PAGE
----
- Fashion and Beauty
A Brief Fashion History Of England Part 3 - The 1970's
At the beginning of the seventies, people were still in hangover mode from the end of the sixties. Many said if you could remember the sixties, you weren't in them, but frankly, I think there would be far more people who'd rather forget what they looked like in the seventies than in the sixties.
In 1970, a strange bespectacled bloke, playing the piano started singing 'Your Song'. He seemed normal enough, but the glasses got more outrageous and the costumes got even more elaborate and Elton John burst onto the scene.
Along with Elton came David Bowie. His androgyny, wild costumes, platform boots and the theatrical makeup was to become a trademark for pretty much every band that followed.
This spilt over into mainstream fashion too, with everyone rushing down to their local shoe repairers to get their shoes and boots 'raised' and I think the hospitals saw more broken, sprained and otherwise damaged ankle during the first five years of the seventies than at any other time in history.
Flaired men's trousers
These were a distinctly different cut to the bell-bottoms, whose flairs curved outwards as they reached the bottom of the leg. These were tight around the crotch and thigh, flairing all the way down in a straight line.
Culminating in massive platforms with even more massive heels, flairs were an absolute menace as they made a joke of going up stairs without tripping over these enormous sail-sized bits of fabric flapping about round your legs.
Yet as the seventies got into full swing - right up until about seventy-seven, flairs just kept getting wider. If you didn't have wide enough flairs, then put in an insert and many a pair of jeans or any other trousers could be seen with different colour inserts down the legs.
Now I don't care what you lot in the states want to say about these, but they were very fashionable during the seventies.
These were usually knitted and were more like a sleeveless pullover/jumper or sweater than today's tank-tops (which we call vests. Confusing isn't it?). They were more often than not garishly patterned, but that was like the subtle way that mainstream fashion kept up with the pop scene, which was much more theatrical than everyday life would ordinarily allow.
The Glam Rock Revolution.
Headed by people like Roxy Music in the gold Lame jackets and skin-tight trousers, Bowie, T-Rex, Sweet, Elton John, Gary Glitter, Mud, Suzy Quattro, Alvin Stardust and many others, Glam rock really made a statement.
Sweet's Teenage Rampage, Ballroom Blitz along with Get It On from Marc and T-Rex were staples, whilst the rest of them just had to take a back seat. Of course, we were also plagued by a certain group of whiter than white toothed boys (and a girl) from the USA who's Crazy Horses single was never really matched.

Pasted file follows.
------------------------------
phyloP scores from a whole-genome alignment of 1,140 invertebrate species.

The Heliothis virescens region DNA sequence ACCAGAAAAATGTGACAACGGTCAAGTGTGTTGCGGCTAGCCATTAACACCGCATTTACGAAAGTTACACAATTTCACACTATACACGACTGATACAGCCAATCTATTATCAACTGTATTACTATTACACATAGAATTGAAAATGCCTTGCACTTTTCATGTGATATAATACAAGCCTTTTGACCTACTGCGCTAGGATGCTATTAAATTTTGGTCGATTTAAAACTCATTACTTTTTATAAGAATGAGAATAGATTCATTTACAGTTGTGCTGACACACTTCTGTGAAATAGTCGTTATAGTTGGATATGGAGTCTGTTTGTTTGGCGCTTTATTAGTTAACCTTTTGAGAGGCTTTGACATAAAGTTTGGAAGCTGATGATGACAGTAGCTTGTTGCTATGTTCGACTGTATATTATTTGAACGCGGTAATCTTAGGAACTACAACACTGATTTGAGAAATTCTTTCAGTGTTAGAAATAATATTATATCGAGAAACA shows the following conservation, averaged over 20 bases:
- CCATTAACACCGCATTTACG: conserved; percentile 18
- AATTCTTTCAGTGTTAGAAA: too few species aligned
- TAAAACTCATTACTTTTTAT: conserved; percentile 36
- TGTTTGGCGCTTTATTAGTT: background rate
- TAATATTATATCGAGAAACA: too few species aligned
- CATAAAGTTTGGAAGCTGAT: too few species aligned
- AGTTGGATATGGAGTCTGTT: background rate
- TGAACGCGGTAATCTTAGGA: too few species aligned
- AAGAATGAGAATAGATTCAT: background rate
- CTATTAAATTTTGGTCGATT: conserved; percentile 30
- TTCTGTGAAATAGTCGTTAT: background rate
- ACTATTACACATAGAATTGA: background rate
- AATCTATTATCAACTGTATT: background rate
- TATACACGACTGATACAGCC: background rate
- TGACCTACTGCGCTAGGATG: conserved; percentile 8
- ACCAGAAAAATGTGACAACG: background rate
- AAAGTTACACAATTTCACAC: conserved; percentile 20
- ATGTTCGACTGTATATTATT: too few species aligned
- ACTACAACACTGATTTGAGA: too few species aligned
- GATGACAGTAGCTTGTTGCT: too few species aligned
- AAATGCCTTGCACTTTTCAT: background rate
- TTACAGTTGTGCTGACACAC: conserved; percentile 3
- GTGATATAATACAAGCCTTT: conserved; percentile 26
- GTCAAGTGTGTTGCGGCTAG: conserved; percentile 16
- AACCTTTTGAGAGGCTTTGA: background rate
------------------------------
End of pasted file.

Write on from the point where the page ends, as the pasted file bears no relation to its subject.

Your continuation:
By about seventy-five, the glams were starting to disappear, but instead, in came the afro, the fedora and more platforms, this time attached to Huggy Bear as the biggest thing on British television took hold - Starsky and Hutch.
Also, disco seemed to be taking over and our weekly music show was full of George McRea, The Tymes and Gloria Gaynor. Little did we know that by 1977, Saturday Night Fever, medallions and open-necked shirts were going to grip our fashion throats.
Heatwave had Boogie nights, men had VERY tight trousers, Mexican moustaches and the women, well...
Kate Jackson, Farrah Fawcett Majors and Jaclyn Smith marked a change in television viewing and while Tom Bosley's girls were ripping up the place, strange things were happening in London as Malcolm MacLaren and Vivienne Westwood began changing the face of British music and British fashion.
Everyone was shocked, stunned and otherwise outraged by bands like the Sex Pistols, the Stranglers, Sham 69, The Jam (who were really new wave mods, but hey) and others like Siouxie and the Banshees, Polly Styrene of X-Ray Specs and oodles of others.
Their colourful and outlandish appearance made them look intimidating, where the effeminate and androgynous predecessors had not. Safety pins in the ears, brightly coloured Mohican hairstyles, torn jeans, zips where zips shouldn't be and above all, foul language did nothing to endear them to the great British public.
Nevertheless, they marked a return to drainpipe jeans, leather jackets and eased the over-the-top disco merchants out of the way, marking the end of platform shoes and boots, flaired trousers and the open-necked shirts of Medallion Man.
All told, the seventies changed more rapidly than the sixties--at least musically and more people were outward followers of particular music crazes than hitherto.
Only a few would dare to dress in the spangly suits of people like Gary Glitter, David Bowie or Sweet, yet thousands if not millions were happy to wear the jeans,, printed t-shirts, badges and safety pins of the punk era.
It still took until 1982-3 before I got my hair dyed pillar-box red, but that's another story.